Professor Larry Hurtado has written a helpful guide to the manuscript tradition in early Christianity. The book is called The Earliest Christian Artifacts: Manuscripts and Christian Origins. He gives an outline of our earliest manuscripts in chapter one. Then he discusses the rise of the Codex and its desirability among Christians. He asks why the Codex became an early Christian convention. He suggests that one of the main reasons was its portability, that modest-sized codices may have been attractive and serviceable for itinerant Christian teachers and evangelists, perhaps even as early as the first century. But that this factor becomes less of an issue in the second and third centuries when Hurtado argues that books were being prepared for Christians in residence (p. 67). He includes chapters on the Nomina Sacra and the Staurogram, subjects which he has explored in earlier publications and presentations. His final chapter describes other scribal features such as Codex size, use of columns, margins, lines per page, reader's aids, and corrections.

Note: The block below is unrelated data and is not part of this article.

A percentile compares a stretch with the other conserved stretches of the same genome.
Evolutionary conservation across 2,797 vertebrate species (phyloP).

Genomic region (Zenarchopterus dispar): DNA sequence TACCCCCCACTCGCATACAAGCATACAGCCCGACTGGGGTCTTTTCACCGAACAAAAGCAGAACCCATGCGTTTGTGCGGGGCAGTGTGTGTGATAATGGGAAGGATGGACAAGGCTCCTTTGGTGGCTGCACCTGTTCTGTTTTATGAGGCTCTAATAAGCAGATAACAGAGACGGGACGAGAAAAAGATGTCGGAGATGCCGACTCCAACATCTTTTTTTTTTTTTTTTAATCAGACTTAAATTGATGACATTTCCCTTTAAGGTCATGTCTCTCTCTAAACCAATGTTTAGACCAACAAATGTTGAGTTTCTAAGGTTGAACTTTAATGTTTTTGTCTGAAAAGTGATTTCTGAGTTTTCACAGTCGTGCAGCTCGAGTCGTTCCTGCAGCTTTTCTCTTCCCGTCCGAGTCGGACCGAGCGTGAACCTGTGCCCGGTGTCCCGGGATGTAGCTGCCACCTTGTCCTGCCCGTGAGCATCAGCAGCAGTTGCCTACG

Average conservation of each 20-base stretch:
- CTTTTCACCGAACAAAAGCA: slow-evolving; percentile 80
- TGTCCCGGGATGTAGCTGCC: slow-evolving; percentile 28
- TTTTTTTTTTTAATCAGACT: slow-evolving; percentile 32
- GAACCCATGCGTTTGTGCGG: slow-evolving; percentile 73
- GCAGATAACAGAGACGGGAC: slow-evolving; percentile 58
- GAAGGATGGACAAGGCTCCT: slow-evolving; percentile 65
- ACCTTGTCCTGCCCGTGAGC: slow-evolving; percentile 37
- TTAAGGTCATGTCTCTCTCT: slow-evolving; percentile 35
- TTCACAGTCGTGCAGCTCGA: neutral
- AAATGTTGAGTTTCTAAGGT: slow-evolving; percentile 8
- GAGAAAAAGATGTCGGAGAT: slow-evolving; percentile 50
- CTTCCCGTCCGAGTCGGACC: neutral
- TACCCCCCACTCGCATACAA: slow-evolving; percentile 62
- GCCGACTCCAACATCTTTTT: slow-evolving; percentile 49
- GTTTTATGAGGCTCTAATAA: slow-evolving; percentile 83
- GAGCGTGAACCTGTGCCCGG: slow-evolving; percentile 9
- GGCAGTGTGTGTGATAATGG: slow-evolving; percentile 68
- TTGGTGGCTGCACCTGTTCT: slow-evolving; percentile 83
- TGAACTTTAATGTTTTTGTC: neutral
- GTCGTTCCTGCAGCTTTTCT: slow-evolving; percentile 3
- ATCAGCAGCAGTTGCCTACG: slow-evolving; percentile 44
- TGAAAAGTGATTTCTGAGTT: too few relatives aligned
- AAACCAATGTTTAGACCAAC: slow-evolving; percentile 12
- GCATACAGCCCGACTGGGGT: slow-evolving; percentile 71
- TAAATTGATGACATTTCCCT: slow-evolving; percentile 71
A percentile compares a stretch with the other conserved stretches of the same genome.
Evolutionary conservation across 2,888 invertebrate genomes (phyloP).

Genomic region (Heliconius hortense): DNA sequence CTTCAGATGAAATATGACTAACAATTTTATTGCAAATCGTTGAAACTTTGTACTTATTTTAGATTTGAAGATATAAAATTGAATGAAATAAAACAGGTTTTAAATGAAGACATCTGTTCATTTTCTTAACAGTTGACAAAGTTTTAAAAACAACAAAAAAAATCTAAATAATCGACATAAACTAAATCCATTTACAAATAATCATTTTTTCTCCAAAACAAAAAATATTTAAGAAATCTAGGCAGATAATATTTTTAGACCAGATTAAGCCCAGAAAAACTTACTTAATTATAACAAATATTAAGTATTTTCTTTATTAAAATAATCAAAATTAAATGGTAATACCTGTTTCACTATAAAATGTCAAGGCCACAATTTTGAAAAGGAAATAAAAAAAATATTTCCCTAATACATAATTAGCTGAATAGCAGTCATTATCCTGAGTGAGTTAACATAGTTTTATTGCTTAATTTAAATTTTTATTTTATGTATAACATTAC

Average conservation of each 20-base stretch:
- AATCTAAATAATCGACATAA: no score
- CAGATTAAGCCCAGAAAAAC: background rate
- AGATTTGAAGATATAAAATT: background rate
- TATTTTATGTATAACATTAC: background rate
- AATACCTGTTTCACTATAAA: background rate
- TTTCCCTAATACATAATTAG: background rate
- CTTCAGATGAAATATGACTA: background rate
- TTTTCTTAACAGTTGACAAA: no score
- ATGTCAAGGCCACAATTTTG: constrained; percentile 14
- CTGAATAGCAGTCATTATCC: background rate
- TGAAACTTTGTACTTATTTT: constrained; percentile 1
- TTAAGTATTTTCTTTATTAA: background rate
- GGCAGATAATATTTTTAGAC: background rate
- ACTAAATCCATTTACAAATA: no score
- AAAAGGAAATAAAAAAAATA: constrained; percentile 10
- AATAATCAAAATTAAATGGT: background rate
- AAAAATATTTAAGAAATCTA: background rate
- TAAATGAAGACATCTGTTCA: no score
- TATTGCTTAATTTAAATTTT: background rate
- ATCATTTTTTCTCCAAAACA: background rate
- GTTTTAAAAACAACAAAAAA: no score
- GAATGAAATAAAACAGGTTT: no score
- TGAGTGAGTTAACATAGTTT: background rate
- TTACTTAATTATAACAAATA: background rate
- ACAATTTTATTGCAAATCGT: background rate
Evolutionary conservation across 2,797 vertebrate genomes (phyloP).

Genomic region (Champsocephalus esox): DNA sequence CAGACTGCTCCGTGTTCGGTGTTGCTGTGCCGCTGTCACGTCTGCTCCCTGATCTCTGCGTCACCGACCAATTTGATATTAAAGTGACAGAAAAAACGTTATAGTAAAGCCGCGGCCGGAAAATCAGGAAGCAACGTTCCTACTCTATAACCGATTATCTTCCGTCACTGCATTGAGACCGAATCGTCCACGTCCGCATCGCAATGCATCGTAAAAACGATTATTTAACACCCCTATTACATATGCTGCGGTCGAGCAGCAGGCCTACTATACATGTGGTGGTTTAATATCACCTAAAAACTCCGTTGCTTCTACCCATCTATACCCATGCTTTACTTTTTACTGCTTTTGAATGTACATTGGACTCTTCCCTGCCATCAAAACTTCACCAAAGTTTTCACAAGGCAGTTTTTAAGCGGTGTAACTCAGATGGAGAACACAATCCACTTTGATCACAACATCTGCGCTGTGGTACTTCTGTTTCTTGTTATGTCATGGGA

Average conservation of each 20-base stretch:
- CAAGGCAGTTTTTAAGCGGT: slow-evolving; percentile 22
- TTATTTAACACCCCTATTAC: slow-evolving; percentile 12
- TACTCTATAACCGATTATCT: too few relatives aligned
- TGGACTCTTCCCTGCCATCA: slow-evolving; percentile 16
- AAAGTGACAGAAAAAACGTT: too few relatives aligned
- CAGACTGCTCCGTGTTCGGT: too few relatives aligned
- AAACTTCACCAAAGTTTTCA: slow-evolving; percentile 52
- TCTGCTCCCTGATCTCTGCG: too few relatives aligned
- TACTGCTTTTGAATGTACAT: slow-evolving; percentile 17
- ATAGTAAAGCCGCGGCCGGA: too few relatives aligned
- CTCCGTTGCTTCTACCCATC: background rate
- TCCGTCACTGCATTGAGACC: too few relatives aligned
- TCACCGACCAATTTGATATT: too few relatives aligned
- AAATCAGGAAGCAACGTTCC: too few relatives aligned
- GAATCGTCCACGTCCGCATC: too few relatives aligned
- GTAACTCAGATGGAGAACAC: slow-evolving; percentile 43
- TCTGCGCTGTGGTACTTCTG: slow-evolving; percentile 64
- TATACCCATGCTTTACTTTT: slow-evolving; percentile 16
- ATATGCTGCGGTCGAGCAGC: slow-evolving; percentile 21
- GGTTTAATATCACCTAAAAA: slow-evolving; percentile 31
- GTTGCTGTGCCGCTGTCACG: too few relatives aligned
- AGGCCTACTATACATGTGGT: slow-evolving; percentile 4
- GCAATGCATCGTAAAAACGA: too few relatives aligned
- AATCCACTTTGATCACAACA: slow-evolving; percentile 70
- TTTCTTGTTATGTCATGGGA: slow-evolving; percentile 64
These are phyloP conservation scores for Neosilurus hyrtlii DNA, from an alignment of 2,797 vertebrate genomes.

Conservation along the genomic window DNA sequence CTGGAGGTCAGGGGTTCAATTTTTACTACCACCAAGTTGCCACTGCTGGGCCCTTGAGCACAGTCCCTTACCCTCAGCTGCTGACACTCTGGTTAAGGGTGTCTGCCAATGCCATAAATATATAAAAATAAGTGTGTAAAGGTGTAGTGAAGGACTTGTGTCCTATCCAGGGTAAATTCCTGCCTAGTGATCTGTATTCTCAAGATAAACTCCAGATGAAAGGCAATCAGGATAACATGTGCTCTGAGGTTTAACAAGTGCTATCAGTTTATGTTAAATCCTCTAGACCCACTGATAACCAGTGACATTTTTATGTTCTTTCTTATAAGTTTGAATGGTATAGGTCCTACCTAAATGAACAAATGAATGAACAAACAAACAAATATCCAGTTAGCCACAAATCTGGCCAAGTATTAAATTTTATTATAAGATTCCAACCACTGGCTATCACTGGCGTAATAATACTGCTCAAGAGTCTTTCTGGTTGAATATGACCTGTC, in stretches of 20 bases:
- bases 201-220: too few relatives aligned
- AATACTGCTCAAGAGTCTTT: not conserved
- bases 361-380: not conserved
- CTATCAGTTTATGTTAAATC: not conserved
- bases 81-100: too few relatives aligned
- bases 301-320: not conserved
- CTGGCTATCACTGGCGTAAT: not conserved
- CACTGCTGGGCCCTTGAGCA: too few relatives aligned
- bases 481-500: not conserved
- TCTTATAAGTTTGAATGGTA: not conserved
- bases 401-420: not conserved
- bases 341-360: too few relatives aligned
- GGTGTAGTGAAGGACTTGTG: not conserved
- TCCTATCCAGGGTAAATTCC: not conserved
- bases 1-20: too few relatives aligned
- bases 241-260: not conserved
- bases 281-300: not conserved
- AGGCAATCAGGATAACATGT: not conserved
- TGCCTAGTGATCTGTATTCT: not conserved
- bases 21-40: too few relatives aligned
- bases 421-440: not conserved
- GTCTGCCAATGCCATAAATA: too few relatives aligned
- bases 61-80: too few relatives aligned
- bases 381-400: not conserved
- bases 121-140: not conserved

His work is highly interpretative, since one of the main goals of the work appears to me to understand why the Christian scribes used the Codex, why they used the abbreviations they did, what the size of the manuscript means, and so forth. His conclusions suggest that these can tell us something significant about their faith and its performance, that the specific nature of the manuscript is an artifact of early Christian usage and religious life (p. 189).